An experimental test of the relationship between seed size and competitive ability in annual plants

Eyal Ben-Hur*, Ronen Kadmon

*Corresponding author for this work

Research output: Contribution to journalArticlepeer-review

11 Scopus citations


Competition-colonization tradeoff models explain the coexistence of competing species in terms of a tradeoff between competitive ability and colonization ability. One class of such models is based on the idea that seed size determines competitive ability, seed number determines colonization ability, and the two traits are negatively correlated such that higher competitive ability of large-seeded species compensates for their smaller seed number. According to such models, species inhabiting the same community should show a distinct ranking of competitive ability and this ranking should be correlated with seed size. We tested these predictions using a greenhouse competition experiment focusing on 25 annual species that coexist in sandy habitats of the Mediterranean region in Israel. Rankings of species based on their competitive effects on two independent phytometers were positively correlated. Corresponding rankings based on competitive responses were also correlated. Rankings based on competitive effects were correlated with those based on competitive responses. Yet, in spite of the clear hierarchy in all measures of competitive ability, none of the measures was correlated with seed size. While lack of correlation between seed size and competitive ability has been documented in some systems, our study is the first time that absence of such correlation is documented in a system where the existence of competition is well established and the component species show a clear hierarchy of competitive ability.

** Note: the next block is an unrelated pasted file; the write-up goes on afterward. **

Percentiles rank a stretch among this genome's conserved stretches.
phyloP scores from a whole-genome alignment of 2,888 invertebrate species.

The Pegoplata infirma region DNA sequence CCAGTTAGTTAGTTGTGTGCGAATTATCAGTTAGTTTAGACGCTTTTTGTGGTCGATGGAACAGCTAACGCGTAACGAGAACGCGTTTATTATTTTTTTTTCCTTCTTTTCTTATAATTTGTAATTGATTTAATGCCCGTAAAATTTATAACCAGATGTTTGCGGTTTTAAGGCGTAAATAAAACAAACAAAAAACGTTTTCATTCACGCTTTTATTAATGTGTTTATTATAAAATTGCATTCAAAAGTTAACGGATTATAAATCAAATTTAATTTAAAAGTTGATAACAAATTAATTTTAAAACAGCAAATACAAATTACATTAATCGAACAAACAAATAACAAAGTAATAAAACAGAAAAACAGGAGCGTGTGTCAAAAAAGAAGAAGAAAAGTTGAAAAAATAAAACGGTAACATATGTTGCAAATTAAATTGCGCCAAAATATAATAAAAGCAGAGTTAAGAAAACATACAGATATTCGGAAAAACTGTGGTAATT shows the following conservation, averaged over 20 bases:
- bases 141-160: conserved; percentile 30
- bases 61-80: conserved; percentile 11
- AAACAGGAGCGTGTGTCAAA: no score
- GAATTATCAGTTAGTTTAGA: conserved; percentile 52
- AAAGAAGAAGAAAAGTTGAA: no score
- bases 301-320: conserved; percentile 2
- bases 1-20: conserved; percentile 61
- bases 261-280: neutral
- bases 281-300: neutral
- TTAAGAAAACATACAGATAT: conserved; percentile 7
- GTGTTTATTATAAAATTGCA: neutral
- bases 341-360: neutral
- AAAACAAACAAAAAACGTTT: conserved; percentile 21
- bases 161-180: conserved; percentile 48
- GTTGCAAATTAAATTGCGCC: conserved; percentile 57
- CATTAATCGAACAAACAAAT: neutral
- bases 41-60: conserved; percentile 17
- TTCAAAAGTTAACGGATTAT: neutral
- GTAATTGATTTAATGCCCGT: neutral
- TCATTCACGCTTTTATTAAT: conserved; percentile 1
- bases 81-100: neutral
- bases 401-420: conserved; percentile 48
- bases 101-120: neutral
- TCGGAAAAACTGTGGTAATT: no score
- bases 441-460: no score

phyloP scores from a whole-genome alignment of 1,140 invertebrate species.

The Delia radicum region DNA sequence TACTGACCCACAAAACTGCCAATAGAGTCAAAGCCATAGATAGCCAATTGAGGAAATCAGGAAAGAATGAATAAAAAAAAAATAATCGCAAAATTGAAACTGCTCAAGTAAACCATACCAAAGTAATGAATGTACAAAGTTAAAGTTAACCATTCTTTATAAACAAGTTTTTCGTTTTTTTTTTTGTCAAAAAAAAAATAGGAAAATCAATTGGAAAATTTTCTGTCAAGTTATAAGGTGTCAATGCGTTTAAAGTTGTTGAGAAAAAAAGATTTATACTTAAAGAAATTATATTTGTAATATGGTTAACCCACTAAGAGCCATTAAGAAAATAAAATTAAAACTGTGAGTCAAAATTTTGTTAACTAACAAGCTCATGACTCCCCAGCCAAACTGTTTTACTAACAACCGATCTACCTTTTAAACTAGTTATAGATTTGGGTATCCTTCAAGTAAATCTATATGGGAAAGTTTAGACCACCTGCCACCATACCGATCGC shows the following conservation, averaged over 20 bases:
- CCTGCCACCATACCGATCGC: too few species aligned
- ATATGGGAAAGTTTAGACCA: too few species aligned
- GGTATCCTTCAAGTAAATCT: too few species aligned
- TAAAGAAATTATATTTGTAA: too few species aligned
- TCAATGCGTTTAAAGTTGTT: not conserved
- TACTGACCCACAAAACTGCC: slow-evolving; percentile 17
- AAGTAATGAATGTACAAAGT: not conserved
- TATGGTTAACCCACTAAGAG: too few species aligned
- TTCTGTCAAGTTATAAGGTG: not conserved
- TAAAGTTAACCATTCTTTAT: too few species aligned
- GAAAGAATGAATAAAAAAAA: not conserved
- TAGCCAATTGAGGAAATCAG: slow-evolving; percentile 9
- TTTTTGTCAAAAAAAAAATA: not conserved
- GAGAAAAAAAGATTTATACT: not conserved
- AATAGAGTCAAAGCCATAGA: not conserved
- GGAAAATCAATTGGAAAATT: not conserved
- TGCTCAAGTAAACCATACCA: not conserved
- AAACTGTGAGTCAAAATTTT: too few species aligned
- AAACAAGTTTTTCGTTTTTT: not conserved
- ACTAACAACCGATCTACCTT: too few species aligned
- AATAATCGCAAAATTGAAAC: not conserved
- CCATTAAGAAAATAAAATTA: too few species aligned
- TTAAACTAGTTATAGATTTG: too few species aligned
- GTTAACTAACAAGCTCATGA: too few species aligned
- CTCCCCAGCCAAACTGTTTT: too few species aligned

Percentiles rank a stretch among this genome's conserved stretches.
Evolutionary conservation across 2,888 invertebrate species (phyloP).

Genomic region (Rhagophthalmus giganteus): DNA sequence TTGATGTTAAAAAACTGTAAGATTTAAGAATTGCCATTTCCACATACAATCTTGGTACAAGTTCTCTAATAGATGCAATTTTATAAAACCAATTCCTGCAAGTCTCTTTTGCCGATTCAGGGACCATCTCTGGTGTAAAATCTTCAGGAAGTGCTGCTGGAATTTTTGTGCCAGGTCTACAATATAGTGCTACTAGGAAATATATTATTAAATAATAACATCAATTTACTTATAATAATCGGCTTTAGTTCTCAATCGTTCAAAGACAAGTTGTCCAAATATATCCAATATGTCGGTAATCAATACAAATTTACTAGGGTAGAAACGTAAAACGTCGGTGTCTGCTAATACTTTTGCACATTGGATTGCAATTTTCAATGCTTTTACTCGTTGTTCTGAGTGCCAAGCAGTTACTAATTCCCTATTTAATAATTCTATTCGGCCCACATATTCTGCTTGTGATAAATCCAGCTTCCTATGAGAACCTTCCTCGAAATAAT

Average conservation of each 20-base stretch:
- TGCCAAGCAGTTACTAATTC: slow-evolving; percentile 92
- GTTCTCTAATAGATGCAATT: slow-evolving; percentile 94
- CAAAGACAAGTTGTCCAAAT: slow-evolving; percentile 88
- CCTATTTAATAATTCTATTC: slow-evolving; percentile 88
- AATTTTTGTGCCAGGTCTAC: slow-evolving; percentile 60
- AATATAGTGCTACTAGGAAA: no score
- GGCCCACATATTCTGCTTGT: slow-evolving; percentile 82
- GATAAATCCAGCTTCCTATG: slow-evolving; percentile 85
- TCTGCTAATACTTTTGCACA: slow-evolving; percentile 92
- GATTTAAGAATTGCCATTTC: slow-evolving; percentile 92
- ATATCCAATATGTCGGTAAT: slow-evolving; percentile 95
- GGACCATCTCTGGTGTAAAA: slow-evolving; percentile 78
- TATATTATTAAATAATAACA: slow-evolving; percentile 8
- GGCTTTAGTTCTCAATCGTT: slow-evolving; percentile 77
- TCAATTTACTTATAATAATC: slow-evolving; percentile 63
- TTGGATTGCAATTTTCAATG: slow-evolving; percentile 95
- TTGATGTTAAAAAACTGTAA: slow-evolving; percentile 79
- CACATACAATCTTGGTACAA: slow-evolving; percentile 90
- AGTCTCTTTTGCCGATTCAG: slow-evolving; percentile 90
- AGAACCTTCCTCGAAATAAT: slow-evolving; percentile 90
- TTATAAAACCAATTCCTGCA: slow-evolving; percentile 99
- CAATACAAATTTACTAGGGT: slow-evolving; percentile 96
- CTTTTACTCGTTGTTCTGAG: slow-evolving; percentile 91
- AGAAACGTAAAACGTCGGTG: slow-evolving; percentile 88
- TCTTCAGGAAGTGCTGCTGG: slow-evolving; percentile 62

Original languageAmerican English
Pages (from-to)1346-1353
Number of pages8
Issue number10
StatePublished - 1 Oct 2015

Bibliographical note

Publisher Copyright:
© 2015 Nordic Society Oikos.


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